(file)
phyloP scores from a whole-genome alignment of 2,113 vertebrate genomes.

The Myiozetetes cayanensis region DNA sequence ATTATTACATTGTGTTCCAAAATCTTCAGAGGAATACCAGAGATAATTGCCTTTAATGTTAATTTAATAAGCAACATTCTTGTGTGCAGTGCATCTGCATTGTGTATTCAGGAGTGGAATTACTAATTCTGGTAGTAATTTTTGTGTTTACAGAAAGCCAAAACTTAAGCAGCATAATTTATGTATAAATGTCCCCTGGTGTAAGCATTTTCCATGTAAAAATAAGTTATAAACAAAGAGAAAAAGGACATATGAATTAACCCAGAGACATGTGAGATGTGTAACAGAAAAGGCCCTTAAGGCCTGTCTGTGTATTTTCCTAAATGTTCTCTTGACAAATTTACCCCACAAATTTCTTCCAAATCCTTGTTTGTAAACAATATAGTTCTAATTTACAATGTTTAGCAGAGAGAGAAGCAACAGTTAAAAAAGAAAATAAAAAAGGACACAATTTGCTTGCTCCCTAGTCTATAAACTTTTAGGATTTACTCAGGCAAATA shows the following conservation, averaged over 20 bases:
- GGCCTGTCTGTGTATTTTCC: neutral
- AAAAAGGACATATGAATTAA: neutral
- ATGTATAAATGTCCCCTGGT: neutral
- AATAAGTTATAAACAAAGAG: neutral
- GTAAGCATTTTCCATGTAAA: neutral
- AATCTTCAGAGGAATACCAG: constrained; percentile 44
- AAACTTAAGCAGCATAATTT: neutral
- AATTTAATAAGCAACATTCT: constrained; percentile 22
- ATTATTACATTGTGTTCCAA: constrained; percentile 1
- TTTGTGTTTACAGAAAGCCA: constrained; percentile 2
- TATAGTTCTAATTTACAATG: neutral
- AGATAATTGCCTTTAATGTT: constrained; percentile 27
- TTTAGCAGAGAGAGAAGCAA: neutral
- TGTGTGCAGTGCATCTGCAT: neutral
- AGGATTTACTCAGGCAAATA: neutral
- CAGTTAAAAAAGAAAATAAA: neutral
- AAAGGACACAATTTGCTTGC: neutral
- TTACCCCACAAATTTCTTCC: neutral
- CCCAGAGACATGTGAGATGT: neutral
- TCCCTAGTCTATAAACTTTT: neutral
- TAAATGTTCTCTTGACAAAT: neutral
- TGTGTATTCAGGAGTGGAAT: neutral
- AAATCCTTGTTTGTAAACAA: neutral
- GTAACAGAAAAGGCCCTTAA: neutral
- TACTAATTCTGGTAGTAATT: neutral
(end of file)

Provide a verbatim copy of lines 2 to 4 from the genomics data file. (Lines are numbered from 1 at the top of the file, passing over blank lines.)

The Myiozetetes cayanensis region DNA sequence ATTATTACATTGTGTTCCAAAATCTTCAGAGGAATACCAGAGATAATTGCCTTTAATGTTAATTTAATAAGCAACATTCTTGTGTGCAGTGCATCTGCATTGTGTATTCAGGAGTGGAATTACTAATTCTGGTAGTAATTTTTGTGTTTACAGAAAGCCAAAACTTAAGCAGCATAATTTATGTATAAATGTCCCCTGGTGTAAGCATTTTCCATGTAAAAATAAGTTATAAACAAAGAGAAAAAGGACATATGAATTAACCCAGAGACATGTGAGATGTGTAACAGAAAAGGCCCTTAAGGCCTGTCTGTGTATTTTCCTAAATGTTCTCTTGACAAATTTACCCCACAAATTTCTTCCAAATCCTTGTTTGTAAACAATATAGTTCTAATTTACAATGTTTAGCAGAGAGAGAAGCAACAGTTAAAAAAGAAAATAAAAAAGGACACAATTTGCTTGCTCCCTAGTCTATAAACTTTTAGGATTTACTCAGGCAAATA shows the following conservation, averaged over 20 bases:
- GGCCTGTCTGTGTATTTTCC: neutral
- AAAAAGGACATATGAATTAA: neutral